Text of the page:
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Original Investigation
April 2017

Fixed-Distance Model for Balloon Placement During Fluoroscopy-Free Resuscitative Endovascular Balloon Occlusion of the Aorta in a Civilian Population

Author Affiliations
  • 1Ministère de la Défense, Service de Santé des Armées, Ecole de Santé des Armées, Lyon-Bron, France
  • 2Unité Mixte de Recherche T9405, Laboratoire d’Anatomie, Faculté de Médecine Lyon Est, Université Lyon 1, Lyon, France
  • 3Unit of Emergency Surgery, Department of Surgery, Centre Hospitalier Lyon-Sud, Hospices Civils de Lyon, Pierre-Bénite, France
  • 4Protypon Neurological-Neuromuscular Center, Thessaloniki, Greece
  • 5Department of Surgery, Tulane University School of Medicine, New Orleans, Louisiana
  • 6Institut de Recherche Biomédicale des Armées, Soutien médico-chirurgical des forces, Brétigny sur Orge, France
  • 7Department of Radiology, Hospices Civils de Lyon, Centre Hospitalier Lyon-Sud, Pierre-Bénite, France
  • 8Department of Anaesthesia and Critical Care Medicine, Hospices Civils de Lyon, Centre Hospitalier Lyon-Sud, Pierre-Bénite, France
JAMA Surg. 2017;152(4):351-358. doi:10.1001/jamasurg.2016.4757
Key Points

Question  When implementing resuscitative endovascular balloon occlusion of the aorta (REBOA), is the distance from the point of entry of the catheter to the balloon position in zones I and III the same for the entire general population?

Findings  In this cohort study performed using 280 computed tomographic scans, the same distances were recorded in 97% of the sample population. These distances are expected to exist in more than 94% of the general population.

Meaning  By marking these 2 distances on the catheter, we found that REBOA could be implemented without fluoroscopy, in emergency prehospital and hospital settings and for every patient regardless of morphometric and medical background data.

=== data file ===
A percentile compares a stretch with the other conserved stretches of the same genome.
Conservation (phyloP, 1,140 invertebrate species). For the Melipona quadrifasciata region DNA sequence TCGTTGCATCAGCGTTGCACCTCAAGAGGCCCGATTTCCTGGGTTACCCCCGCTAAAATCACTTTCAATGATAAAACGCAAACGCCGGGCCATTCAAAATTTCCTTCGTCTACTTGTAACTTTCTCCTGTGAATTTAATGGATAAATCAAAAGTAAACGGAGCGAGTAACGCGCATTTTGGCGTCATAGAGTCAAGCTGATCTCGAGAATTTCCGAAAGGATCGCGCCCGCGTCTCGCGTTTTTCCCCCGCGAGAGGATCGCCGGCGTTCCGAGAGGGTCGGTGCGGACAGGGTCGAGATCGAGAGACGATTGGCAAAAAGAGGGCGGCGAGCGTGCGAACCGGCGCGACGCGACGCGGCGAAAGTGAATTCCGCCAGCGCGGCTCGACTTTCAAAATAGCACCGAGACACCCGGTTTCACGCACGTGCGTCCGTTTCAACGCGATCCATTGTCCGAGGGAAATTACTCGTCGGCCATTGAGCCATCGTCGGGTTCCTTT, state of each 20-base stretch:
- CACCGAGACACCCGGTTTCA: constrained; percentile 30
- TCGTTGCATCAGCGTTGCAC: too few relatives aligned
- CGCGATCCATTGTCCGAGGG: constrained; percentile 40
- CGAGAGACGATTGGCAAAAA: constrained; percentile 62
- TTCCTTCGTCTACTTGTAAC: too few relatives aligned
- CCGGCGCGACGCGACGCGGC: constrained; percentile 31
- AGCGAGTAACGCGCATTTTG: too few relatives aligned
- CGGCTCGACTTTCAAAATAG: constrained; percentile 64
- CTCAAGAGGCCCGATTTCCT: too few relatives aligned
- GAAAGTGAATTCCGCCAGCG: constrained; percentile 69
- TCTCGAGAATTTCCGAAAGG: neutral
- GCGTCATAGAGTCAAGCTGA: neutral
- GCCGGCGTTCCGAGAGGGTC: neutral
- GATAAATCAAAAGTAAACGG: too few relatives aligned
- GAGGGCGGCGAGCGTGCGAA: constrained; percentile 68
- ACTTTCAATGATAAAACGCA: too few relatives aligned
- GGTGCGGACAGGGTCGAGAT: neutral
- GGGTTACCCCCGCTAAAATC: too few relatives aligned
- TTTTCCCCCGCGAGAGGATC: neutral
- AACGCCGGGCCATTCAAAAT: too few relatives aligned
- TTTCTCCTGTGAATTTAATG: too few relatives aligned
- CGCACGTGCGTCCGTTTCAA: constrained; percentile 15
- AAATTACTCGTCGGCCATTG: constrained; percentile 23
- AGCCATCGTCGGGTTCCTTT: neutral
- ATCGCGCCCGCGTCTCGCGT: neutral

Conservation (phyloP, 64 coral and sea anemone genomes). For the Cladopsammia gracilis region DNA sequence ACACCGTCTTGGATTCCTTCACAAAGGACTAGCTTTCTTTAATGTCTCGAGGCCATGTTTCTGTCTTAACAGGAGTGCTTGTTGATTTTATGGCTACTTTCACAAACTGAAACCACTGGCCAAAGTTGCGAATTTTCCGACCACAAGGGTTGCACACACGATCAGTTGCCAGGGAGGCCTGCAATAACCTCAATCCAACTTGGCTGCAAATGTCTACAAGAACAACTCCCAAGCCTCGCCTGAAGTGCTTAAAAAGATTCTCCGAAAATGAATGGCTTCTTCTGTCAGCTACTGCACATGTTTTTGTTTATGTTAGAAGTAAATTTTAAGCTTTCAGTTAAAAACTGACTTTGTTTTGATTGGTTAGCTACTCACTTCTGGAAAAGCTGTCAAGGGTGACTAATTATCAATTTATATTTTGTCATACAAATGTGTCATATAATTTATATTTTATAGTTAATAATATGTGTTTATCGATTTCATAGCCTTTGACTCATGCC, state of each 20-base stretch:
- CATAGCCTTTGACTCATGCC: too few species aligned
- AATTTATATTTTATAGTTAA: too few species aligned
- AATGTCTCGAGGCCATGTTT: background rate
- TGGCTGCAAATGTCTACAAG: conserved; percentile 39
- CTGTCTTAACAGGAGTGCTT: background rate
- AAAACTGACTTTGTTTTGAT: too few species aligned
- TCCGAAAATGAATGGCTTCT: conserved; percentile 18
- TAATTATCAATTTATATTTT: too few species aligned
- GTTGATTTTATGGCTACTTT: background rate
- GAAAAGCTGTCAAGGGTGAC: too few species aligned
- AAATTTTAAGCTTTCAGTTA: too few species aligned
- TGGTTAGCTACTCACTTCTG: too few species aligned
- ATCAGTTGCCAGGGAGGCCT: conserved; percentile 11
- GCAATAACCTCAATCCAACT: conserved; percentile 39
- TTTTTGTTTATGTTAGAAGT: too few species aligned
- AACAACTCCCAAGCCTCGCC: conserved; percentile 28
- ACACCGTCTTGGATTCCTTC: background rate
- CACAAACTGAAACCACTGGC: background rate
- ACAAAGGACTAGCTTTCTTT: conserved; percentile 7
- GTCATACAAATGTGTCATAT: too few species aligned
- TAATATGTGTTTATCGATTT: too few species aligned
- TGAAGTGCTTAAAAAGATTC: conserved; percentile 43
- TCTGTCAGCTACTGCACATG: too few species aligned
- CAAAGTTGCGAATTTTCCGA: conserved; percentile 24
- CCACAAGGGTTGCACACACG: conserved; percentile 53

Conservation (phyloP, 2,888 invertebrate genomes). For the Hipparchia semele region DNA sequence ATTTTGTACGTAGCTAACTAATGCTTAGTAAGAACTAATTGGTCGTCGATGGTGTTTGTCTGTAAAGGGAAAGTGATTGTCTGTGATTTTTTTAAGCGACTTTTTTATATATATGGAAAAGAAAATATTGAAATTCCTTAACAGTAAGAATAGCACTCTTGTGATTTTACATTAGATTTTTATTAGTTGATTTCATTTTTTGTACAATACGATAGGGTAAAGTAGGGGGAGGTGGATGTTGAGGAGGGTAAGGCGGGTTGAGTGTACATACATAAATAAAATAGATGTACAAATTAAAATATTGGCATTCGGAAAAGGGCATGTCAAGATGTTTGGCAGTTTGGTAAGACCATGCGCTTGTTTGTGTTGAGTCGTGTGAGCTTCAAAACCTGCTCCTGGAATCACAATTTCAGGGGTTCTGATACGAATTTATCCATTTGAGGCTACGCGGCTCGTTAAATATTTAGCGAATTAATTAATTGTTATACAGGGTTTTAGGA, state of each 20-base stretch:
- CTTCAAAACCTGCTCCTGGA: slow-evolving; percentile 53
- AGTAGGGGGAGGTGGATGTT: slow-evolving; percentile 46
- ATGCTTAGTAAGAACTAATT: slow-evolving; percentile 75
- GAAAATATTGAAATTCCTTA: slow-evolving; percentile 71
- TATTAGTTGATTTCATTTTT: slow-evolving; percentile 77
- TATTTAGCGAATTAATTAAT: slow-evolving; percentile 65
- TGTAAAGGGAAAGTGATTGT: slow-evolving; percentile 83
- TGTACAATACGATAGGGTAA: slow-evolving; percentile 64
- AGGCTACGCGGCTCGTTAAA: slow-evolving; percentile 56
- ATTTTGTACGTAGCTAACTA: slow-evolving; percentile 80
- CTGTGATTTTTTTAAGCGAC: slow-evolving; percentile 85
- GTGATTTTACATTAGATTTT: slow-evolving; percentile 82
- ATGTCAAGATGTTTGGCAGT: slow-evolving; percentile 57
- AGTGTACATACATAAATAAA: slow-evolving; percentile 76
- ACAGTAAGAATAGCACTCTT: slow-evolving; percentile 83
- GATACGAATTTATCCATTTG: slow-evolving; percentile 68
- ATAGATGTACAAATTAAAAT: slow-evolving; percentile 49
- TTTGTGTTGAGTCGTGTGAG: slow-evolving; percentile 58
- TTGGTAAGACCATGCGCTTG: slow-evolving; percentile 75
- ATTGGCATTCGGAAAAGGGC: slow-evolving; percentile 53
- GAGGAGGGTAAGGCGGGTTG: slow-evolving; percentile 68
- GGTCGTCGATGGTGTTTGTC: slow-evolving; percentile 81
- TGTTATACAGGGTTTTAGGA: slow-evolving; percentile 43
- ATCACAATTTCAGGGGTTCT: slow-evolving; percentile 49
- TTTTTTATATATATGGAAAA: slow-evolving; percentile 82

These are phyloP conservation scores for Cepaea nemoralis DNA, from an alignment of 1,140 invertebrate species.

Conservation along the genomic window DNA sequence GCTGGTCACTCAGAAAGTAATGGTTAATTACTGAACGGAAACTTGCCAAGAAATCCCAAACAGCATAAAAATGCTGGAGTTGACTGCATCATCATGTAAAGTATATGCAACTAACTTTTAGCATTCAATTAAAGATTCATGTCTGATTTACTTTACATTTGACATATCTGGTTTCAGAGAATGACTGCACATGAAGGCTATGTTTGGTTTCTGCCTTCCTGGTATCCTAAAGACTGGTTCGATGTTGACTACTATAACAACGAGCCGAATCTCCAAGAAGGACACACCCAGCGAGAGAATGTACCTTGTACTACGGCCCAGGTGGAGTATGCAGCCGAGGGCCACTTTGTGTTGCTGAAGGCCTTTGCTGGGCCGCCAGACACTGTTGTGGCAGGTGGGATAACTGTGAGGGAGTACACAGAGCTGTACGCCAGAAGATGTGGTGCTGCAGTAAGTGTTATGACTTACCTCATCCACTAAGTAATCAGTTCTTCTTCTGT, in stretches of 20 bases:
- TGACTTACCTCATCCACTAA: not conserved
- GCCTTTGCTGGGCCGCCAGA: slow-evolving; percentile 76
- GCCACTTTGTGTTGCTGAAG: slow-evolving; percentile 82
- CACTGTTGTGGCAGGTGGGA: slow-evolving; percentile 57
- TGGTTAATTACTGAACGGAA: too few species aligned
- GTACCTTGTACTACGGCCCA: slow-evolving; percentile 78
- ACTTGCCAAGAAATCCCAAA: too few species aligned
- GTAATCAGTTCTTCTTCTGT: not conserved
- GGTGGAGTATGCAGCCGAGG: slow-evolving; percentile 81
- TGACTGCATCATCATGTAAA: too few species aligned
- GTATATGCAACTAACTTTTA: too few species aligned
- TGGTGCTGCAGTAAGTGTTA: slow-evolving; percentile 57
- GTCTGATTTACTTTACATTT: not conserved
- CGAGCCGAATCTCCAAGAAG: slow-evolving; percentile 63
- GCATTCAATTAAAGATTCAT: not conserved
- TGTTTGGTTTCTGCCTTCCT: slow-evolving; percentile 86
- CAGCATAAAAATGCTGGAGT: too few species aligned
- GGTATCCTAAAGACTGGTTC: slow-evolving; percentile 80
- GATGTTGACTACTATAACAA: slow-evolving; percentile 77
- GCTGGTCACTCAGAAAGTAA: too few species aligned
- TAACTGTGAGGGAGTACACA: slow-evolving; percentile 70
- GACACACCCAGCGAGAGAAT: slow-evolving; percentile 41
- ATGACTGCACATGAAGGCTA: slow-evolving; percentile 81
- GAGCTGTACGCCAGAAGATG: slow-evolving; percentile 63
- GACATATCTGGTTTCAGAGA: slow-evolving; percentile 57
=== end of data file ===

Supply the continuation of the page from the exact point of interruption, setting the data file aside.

Importance  Resuscitative endovascular balloon occlusion of the aorta (REBOA) is an innovative procedure in the treatment of noncompressible truncal hemorrhage. However, readily available fluoroscopy remains a limiting factor in its widespread implementation. Several methods have been proposed to perform REBOA without fluoroscopic guidance, and these methods were adapted predominantly from the military theater.

Objective  To develop a method for performing REBOA in a civilian population using a standardized distance from a set point of entry.

Design, Setting, and Participants  A retrospective study of whole-body computed tomographic (CT) scans from a cohort of 280 consecutive civilian trauma patients from University Hospitals of Lyon, France, was used to calculate the endovascular distances from both femoral arteries at the level of the upper border of the symphysis pubis to aortic zone I (descending thoracic aorta) and zone III (infrarenal aorta). These whole-body CT scans were performed between 2013 and 2015. Data were analyzed from July 16 to December 7, 2015.

Main Outcomes and Measures  Two segments (1 per zone) common to all CT scans were isolated, and their location, length, prevalence in the cohort, and predicted prevalence in the general population were calculated by inverting 99% certainty tolerance limits.

Results  Among the 280 trauma patients (140 men and 140 women) in this study, the mean (SD) height was 170.7 (8.7) cm, and the mean (SD) age was 38.8 (16.5) years. The common segment in zone I (414-474 mm) existed in all CT scans. The common segment in zone III (236-256 mm) existed in 99.6% and 97.9% of CT scans from the right and left femoral arteries, respectively. These segments are expected to exist in 98.7% (zone I) and 94.9% (zone III) of the general population.

Conclusions and Relevance  Target distances for blind placement of REBOA exist with more than 94% prevalence in a civilian population. These findings support the expanded use of REBOA in emergency department and prehospital settings. Validation for safety and efficacy on cadaveric and clinical models is necessary.